Park Tool celebrates 50 years - Interbike 2012

Heaps of new candy for mechanics for 2013

Park Tool is celebrating its 50th anniversary this year and the company isn't just sitting around eating cake. While the new year brings a celebratory limited-edition three-way hex wrench with an anodized aluminum body and gold-plated, replaceable bits, the rest of the range is all business as usual.

Doing the heavy lifting for 2013 – literally – is the new PRS-33 Power Lift Shop Stand, which incorporates a burly electric motor reportedly capable of lifting 54kg (120lb). Why bother, you ask? Certainly this sort of thing is overkill for the majority of standard bikes but the emergence of e-bikes and their weighty motors and batteries have certainly changed the landscape a bit, along with the growing crop of freeride, downhill, and even classically styled – but often very heavy – cruisers.

Not surprisingly, Park Tool doesn't expect many consumers to purchase the PRS-33 but dealers can pick one up for about $1,200 without the mounting base but with a single clamp. The PRS-33 can also accommodate a second arm for dual-sided work and the accessory bar up top can be used to mount storage hooks and even lights.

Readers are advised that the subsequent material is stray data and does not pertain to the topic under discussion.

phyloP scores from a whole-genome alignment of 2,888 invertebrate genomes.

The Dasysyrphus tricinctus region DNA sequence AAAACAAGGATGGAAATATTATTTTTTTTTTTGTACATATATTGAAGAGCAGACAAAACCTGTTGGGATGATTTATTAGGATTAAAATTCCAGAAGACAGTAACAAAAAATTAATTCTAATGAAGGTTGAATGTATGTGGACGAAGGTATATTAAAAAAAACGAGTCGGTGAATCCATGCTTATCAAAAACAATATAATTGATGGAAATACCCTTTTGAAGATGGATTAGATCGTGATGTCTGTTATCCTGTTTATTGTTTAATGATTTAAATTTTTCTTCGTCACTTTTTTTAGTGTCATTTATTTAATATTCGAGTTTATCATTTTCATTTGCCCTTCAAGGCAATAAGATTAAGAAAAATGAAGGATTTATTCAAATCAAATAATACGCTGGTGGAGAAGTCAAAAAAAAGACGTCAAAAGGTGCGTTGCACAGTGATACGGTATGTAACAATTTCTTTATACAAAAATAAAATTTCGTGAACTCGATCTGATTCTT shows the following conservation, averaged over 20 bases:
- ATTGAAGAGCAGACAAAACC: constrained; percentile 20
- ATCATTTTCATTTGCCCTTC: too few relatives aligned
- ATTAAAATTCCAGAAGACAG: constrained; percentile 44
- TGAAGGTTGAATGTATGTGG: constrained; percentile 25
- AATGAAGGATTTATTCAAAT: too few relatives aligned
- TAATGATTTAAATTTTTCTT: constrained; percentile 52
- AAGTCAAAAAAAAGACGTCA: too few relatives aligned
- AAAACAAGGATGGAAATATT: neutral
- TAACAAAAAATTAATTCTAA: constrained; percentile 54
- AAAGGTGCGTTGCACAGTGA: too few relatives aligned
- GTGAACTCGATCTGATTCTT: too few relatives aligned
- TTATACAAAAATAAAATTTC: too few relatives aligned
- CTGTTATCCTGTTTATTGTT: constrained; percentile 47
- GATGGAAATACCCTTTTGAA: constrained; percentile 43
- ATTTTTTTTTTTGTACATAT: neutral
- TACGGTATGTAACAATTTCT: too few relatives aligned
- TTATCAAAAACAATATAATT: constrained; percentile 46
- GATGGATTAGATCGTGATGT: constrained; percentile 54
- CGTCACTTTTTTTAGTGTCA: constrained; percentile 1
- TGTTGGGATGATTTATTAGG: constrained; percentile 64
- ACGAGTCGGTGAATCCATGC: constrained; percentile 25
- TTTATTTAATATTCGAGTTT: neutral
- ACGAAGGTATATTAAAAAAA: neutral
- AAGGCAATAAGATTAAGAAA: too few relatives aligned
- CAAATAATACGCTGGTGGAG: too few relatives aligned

Chain tools have also received a host of changes for the coming year, catering especially to Campagnolo 11-speed chains that require the pin to be peened and mushroomed following assembly. Built-in 'anvils' are now included in the redesigned CT-4.3 Master Chain Tool and portable CT-6.3 Folding Chain Tool while the standard CT-3.2 Chain Tool omits the anvil but gets a sliding shoulder to make it compatible with nearly any chain width.

Other additions include a promising-looking PFP-7 Professional Mechanic Floor Pump with aggressively textured flip-up steel feet, reamers and pilots for BB30 and PF30 bottom bracket shells, newly independently adjustable jaws for the CRP-2 crown race puller, a handy benchtop overhaul mat, tap handles, and even a new axle and spindle vise clamps.

Most of the new items are slated to be available starting late this calendar year.

James Huang

Technical Editor, US
James started as a roadie in 1990 with his high school team but switched to dirt in 1994 and has enjoyed both ever since. Anything that comes through his hands is bound to be taken apart, and those hands still sometimes smell like fork oil even though he retired from shop life in 2007. He prefers manual over automatic, fizzy over still, and the right way over the easy way.
  • Discipline: Mountain, road, cyclocross
  • Preferred Terrain: Up in the Colorado high-country where the singletrack is still single, the dirt is still brown, and the aspens are in full bloom. Also, those perfect stretches of pavement where the road snakes across the mountainside like an artist's paintbrush.
  • Beer of Choice: Mexican Coke
  • Location: Boulder, Colorado, USA
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